Sixty-seven years ago, on Aug. 6, 1945, the Enola Gay dropped the atom bomb at 8:15 a.m. on Hiroshima. The Japanese still remember the horror — the terrible loss of life and the many who were wounded in a new, horrifying way and the terrible destruction that left a lethal aftermath. And so the day is marked throughout Japan with memorials, protests and religious rites.
In this country, too many decry the day the U.S. used this devastating new weapon.
While recognizing the terrible effect of the weapon I welcomed it at the time — and still do.
On my heavy cruiser. I had a good view of the fighting on Iwo Jima and Okinawa. The air above was filled with Japanese planes wanting to dive on us and cause terrible casualties. If the Japanese would fight fiercely to the last man for these islands and their kamikaze pilots would give their lives to kill us, what would await when we invaded the homeland?
Well, now we know what we could have expected. History books have laid it out. The following is from the book, “Enola Gay,” by Gordon Thomas and Max Mitts.
President Truman gave the go-ahead for the invasion of Kyushu. Japanese intelligence had anticipated this. Reinforcements were being rushed there. Hiroshima was the headquarters for the repelling of the Americans.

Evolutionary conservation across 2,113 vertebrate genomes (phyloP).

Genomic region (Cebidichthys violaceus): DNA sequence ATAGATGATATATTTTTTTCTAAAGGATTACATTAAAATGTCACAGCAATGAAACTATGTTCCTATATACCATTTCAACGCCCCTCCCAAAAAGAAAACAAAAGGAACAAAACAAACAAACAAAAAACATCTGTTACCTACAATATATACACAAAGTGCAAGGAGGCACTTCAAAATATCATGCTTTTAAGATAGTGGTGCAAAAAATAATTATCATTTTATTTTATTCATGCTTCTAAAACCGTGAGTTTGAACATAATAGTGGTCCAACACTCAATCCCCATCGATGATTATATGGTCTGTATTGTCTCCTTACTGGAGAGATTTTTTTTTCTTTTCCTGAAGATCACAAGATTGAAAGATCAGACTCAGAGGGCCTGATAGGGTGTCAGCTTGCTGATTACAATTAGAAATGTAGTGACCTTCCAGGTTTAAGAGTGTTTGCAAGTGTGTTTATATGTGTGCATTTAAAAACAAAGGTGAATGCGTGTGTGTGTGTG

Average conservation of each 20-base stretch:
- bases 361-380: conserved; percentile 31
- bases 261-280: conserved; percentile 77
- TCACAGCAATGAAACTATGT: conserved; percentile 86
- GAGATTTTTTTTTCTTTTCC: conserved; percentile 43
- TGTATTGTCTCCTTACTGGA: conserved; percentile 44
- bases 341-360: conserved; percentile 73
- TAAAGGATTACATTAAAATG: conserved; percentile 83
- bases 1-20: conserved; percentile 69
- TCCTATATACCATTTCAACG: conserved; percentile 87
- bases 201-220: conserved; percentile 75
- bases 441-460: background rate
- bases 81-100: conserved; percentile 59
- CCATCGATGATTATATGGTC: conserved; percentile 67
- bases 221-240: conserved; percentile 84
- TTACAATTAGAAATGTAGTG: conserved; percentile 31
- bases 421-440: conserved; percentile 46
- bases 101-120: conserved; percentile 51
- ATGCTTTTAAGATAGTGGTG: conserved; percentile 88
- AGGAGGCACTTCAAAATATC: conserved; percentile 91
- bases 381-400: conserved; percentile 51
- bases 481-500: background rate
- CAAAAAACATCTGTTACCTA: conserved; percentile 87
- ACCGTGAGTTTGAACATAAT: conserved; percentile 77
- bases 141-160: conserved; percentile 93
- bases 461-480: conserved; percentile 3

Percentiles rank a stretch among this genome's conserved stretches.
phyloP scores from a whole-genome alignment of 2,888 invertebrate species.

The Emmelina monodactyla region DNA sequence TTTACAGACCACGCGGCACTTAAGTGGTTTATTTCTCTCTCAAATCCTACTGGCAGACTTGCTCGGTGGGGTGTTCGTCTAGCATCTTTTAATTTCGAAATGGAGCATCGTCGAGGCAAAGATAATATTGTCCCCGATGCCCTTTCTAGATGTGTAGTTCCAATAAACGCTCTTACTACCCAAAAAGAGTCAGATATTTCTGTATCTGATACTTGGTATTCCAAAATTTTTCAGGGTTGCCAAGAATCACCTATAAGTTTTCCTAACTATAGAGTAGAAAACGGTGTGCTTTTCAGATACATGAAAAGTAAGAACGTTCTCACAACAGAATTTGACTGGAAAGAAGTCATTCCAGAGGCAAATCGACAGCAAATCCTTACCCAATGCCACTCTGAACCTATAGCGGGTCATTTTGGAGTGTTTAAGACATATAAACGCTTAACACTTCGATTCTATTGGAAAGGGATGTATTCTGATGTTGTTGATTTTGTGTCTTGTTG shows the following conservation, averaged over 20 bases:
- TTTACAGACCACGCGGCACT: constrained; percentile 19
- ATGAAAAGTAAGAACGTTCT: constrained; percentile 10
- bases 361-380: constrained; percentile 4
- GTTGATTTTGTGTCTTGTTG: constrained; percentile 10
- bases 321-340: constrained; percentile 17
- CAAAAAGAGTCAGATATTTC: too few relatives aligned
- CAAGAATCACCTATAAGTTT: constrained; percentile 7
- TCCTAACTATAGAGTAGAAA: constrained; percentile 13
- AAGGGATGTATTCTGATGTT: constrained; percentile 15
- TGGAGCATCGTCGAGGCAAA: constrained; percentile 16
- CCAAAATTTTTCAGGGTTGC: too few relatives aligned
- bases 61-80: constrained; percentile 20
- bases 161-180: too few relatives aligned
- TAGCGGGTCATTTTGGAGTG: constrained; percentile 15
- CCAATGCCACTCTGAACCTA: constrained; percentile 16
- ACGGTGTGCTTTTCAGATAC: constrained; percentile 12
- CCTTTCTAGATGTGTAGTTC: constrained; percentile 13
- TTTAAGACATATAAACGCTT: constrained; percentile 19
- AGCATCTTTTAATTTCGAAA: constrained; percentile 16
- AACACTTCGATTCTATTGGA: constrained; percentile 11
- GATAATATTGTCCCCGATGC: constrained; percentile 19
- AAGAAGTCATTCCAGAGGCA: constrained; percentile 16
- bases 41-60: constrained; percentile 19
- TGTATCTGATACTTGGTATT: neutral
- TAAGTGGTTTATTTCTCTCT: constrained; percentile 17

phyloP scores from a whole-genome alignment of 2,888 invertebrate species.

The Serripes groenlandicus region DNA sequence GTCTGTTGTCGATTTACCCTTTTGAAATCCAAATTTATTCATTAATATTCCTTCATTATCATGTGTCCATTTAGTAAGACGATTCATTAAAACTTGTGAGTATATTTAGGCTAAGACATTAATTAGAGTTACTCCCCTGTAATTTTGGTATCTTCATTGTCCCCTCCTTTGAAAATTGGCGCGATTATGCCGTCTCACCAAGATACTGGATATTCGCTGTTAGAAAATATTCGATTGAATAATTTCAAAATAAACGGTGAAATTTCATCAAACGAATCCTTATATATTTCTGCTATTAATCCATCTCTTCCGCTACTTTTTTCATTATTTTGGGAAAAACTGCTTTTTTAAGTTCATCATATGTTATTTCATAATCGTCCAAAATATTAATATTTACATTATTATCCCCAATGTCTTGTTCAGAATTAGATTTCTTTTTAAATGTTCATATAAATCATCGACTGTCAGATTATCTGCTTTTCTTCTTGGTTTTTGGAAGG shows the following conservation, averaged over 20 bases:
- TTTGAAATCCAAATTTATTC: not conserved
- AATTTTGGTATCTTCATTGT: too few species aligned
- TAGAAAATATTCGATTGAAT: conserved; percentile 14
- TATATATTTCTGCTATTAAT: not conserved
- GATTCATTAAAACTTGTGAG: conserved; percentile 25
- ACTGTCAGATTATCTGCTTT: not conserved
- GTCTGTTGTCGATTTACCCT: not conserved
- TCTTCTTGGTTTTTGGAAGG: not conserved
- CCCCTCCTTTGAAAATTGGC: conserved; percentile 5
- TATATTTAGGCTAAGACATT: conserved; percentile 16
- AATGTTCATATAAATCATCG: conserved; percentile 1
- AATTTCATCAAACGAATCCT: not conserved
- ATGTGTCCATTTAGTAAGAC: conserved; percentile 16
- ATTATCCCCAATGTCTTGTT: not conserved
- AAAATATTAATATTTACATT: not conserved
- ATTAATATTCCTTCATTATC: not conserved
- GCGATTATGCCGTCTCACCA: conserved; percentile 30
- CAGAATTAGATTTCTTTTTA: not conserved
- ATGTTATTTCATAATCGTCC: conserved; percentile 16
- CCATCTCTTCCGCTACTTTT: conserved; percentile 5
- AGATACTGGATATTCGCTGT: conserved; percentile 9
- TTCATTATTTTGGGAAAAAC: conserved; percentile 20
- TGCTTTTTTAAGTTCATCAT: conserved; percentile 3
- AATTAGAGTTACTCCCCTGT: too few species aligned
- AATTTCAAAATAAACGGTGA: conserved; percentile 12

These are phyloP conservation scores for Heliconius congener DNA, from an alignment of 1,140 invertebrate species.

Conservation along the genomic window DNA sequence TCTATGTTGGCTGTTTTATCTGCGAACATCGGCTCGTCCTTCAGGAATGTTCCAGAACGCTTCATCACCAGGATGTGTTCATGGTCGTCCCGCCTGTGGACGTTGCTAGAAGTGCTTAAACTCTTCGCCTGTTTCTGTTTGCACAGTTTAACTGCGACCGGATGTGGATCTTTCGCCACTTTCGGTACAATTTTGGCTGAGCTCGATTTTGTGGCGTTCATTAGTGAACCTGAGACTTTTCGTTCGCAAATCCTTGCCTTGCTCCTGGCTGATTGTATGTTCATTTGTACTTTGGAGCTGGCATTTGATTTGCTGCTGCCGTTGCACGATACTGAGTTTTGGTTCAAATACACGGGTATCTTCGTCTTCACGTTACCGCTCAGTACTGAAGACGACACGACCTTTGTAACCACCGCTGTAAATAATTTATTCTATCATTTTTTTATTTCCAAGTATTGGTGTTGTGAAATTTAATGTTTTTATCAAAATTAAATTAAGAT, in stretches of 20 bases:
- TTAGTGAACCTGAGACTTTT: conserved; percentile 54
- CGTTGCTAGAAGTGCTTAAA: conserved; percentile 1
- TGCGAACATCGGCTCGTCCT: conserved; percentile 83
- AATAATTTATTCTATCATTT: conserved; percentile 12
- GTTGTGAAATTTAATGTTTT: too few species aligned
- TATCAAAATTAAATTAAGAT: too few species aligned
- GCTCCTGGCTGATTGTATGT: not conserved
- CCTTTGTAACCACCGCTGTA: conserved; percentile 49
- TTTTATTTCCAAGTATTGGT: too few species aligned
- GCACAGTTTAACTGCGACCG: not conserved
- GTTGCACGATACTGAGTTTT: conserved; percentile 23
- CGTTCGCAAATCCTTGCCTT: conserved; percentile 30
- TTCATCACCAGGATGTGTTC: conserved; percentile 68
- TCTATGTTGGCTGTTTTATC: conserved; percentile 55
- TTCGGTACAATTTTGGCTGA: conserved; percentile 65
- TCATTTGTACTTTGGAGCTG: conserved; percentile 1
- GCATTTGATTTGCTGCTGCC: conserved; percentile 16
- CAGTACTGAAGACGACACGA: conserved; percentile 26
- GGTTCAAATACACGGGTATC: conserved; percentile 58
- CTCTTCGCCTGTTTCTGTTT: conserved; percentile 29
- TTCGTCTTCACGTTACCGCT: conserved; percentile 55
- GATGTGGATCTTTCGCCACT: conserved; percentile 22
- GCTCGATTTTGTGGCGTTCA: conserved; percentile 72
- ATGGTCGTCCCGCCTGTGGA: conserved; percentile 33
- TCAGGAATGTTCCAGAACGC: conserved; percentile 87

“Four hundred thousand troops were readied for the invasion. The commander was the architect of Pearl Harbor. Five thousand marines were perfecting sea borne Kamikaze crafts. One-man crews would steer them into ships.
“Children were shown how to construct and hurl gasoline bombs. Enough bottles and fuel were being conserved to make over three million. Even the infirm were mobilized. The bedridden and wheelchair-bound were assembling booby traps to be planted on the beaches.
“Mount Futaba was burrowed from within for days to build a headquarters inside the mountain.
“Every man, woman and child was to have a weapon. Three millions gasoline bombs were readied.
“Hundreds of small suicide craft, most the size of rowboats, were being fitted with motors, filled with explosive and concealed in coves around the bay.
“Underground fortresses were all over the area.
“Gradually, the island of Kyushu was being turned into an armed fortress. The top Japanese generals and admirals knew the war was lost but they hoped to inflict such terrible casualties on the invaders that they could surrender without it being unconditional.”
Then the two terrible atom bombs were dropped. The military still wouldn’t surrender unconditionally. However, the emperor stepped in and demanded they do.
He saved many Japanese cities from suffering devastation and millions of Japanese lives.
The surrender also saved terrible casualties among the Allied forces. Many people are alive today because they were to be in the invading force. Their descendants were born and thrived.”
I was among that group. We were steaming toward Japan to come in from the north. We would have begun the bombardment that we hoped would soften up the defenses.
President Truman’s decision made sure that someday, I and many other World War II veterans, would have children, grandchildren and great grandchildren.
In the end, the world was better off.
Sandy Oppenheimer is the former editor of the Bucks County Courier Times and publisher of the Burlington County Times
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